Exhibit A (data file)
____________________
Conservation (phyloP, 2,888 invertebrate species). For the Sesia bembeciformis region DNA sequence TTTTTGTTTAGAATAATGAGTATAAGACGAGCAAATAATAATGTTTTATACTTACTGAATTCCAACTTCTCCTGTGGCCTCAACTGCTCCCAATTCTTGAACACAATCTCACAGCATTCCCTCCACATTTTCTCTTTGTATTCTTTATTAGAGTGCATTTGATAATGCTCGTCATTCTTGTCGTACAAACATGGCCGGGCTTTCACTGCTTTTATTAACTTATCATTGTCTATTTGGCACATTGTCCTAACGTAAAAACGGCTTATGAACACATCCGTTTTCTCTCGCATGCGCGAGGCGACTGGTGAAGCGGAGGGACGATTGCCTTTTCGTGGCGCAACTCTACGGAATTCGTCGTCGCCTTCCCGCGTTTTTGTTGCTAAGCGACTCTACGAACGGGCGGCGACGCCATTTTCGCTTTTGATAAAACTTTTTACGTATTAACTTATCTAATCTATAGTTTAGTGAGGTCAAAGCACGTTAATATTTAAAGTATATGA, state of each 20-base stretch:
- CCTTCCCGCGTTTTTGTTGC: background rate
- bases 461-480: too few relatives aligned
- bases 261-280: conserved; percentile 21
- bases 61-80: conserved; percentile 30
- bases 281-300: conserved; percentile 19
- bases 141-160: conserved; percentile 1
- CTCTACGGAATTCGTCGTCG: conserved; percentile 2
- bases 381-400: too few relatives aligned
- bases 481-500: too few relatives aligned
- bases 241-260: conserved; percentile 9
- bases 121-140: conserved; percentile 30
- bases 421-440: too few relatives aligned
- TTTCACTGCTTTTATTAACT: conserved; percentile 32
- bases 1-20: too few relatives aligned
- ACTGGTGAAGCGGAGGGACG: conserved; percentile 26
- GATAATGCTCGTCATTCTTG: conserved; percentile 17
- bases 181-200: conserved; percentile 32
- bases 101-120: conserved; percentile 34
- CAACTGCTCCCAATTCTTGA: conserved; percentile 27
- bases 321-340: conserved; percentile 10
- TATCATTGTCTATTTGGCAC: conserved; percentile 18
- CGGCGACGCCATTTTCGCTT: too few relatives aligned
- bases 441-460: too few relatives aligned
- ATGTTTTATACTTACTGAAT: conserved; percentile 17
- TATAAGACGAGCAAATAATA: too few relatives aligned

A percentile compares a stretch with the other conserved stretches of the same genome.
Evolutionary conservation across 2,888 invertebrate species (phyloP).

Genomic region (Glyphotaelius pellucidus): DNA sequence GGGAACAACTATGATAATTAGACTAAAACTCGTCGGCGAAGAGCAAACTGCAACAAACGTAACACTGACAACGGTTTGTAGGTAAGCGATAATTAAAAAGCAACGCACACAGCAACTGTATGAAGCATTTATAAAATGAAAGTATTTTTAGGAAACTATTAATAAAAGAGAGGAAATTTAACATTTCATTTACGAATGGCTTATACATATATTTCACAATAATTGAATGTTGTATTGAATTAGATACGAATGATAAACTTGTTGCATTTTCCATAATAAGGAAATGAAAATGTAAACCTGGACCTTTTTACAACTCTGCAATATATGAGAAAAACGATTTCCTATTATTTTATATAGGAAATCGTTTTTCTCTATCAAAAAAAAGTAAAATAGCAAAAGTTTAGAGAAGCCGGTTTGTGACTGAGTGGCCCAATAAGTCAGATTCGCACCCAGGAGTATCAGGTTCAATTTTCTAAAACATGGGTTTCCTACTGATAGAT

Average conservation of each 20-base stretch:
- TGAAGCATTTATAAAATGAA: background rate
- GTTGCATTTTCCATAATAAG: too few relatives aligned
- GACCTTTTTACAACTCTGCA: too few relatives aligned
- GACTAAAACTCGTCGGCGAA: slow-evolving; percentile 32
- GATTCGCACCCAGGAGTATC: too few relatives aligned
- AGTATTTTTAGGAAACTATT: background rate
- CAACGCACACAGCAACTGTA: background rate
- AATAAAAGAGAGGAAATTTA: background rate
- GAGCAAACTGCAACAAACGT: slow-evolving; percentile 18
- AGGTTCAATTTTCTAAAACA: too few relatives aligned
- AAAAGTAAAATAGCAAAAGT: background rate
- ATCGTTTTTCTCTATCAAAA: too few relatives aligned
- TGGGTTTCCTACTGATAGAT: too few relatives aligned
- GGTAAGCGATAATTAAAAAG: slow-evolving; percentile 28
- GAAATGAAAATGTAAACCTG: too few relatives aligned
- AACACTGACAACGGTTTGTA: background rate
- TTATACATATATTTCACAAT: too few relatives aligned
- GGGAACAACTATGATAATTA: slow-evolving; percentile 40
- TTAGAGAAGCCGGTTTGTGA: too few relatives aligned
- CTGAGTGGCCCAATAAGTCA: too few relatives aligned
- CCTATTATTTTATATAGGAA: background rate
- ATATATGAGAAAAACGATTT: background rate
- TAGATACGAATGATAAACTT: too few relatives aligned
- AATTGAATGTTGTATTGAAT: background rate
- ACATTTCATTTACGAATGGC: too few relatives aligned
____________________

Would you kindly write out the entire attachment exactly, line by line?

Conservation (phyloP, 2,888 invertebrate species). For the Sesia bembeciformis region DNA sequence TTTTTGTTTAGAATAATGAGTATAAGACGAGCAAATAATAATGTTTTATACTTACTGAATTCCAACTTCTCCTGTGGCCTCAACTGCTCCCAATTCTTGAACACAATCTCACAGCATTCCCTCCACATTTTCTCTTTGTATTCTTTATTAGAGTGCATTTGATAATGCTCGTCATTCTTGTCGTACAAACATGGCCGGGCTTTCACTGCTTTTATTAACTTATCATTGTCTATTTGGCACATTGTCCTAACGTAAAAACGGCTTATGAACACATCCGTTTTCTCTCGCATGCGCGAGGCGACTGGTGAAGCGGAGGGACGATTGCCTTTTCGTGGCGCAACTCTACGGAATTCGTCGTCGCCTTCCCGCGTTTTTGTTGCTAAGCGACTCTACGAACGGGCGGCGACGCCATTTTCGCTTTTGATAAAACTTTTTACGTATTAACTTATCTAATCTATAGTTTAGTGAGGTCAAAGCACGTTAATATTTAAAGTATATGA, state of each 20-base stretch:
- CCTTCCCGCGTTTTTGTTGC: background rate
- bases 461-480: too few relatives aligned
- bases 261-280: conserved; percentile 21
- bases 61-80: conserved; percentile 30
- bases 281-300: conserved; percentile 19
- bases 141-160: conserved; percentile 1
- CTCTACGGAATTCGTCGTCG: conserved; percentile 2
- bases 381-400: too few relatives aligned
- bases 481-500: too few relatives aligned
- bases 241-260: conserved; percentile 9
- bases 121-140: conserved; percentile 30
- bases 421-440: too few relatives aligned
- TTTCACTGCTTTTATTAACT: conserved; percentile 32
- bases 1-20: too few relatives aligned
- ACTGGTGAAGCGGAGGGACG: conserved; percentile 26
- GATAATGCTCGTCATTCTTG: conserved; percentile 17
- bases 181-200: conserved; percentile 32
- bases 101-120: conserved; percentile 34
- CAACTGCTCCCAATTCTTGA: conserved; percentile 27
- bases 321-340: conserved; percentile 10
- TATCATTGTCTATTTGGCAC: conserved; percentile 18
- CGGCGACGCCATTTTCGCTT: too few relatives aligned
- bases 441-460: too few relatives aligned
- ATGTTTTATACTTACTGAAT: conserved; percentile 17
- TATAAGACGAGCAAATAATA: too few relatives aligned

A percentile compares a stretch with the other conserved stretches of the same genome.
Evolutionary conservation across 2,888 invertebrate species (phyloP).

Genomic region (Glyphotaelius pellucidus): DNA sequence GGGAACAACTATGATAATTAGACTAAAACTCGTCGGCGAAGAGCAAACTGCAACAAACGTAACACTGACAACGGTTTGTAGGTAAGCGATAATTAAAAAGCAACGCACACAGCAACTGTATGAAGCATTTATAAAATGAAAGTATTTTTAGGAAACTATTAATAAAAGAGAGGAAATTTAACATTTCATTTACGAATGGCTTATACATATATTTCACAATAATTGAATGTTGTATTGAATTAGATACGAATGATAAACTTGTTGCATTTTCCATAATAAGGAAATGAAAATGTAAACCTGGACCTTTTTACAACTCTGCAATATATGAGAAAAACGATTTCCTATTATTTTATATAGGAAATCGTTTTTCTCTATCAAAAAAAAGTAAAATAGCAAAAGTTTAGAGAAGCCGGTTTGTGACTGAGTGGCCCAATAAGTCAGATTCGCACCCAGGAGTATCAGGTTCAATTTTCTAAAACATGGGTTTCCTACTGATAGAT

Average conservation of each 20-base stretch:
- TGAAGCATTTATAAAATGAA: background rate
- GTTGCATTTTCCATAATAAG: too few relatives aligned
- GACCTTTTTACAACTCTGCA: too few relatives aligned
- GACTAAAACTCGTCGGCGAA: slow-evolving; percentile 32
- GATTCGCACCCAGGAGTATC: too few relatives aligned
- AGTATTTTTAGGAAACTATT: background rate
- CAACGCACACAGCAACTGTA: background rate
- AATAAAAGAGAGGAAATTTA: background rate
- GAGCAAACTGCAACAAACGT: slow-evolving; percentile 18
- AGGTTCAATTTTCTAAAACA: too few relatives aligned
- AAAAGTAAAATAGCAAAAGT: background rate
- ATCGTTTTTCTCTATCAAAA: too few relatives aligned
- TGGGTTTCCTACTGATAGAT: too few relatives aligned
- GGTAAGCGATAATTAAAAAG: slow-evolving; percentile 28
- GAAATGAAAATGTAAACCTG: too few relatives aligned
- AACACTGACAACGGTTTGTA: background rate
- TTATACATATATTTCACAAT: too few relatives aligned
- GGGAACAACTATGATAATTA: slow-evolving; percentile 40
- TTAGAGAAGCCGGTTTGTGA: too few relatives aligned
- CTGAGTGGCCCAATAAGTCA: too few relatives aligned
- CCTATTATTTTATATAGGAA: background rate
- ATATATGAGAAAAACGATTT: background rate
- TAGATACGAATGATAAACTT: too few relatives aligned
- AATTGAATGTTGTATTGAAT: background rate
- ACATTTCATTTACGAATGGC: too few relatives aligned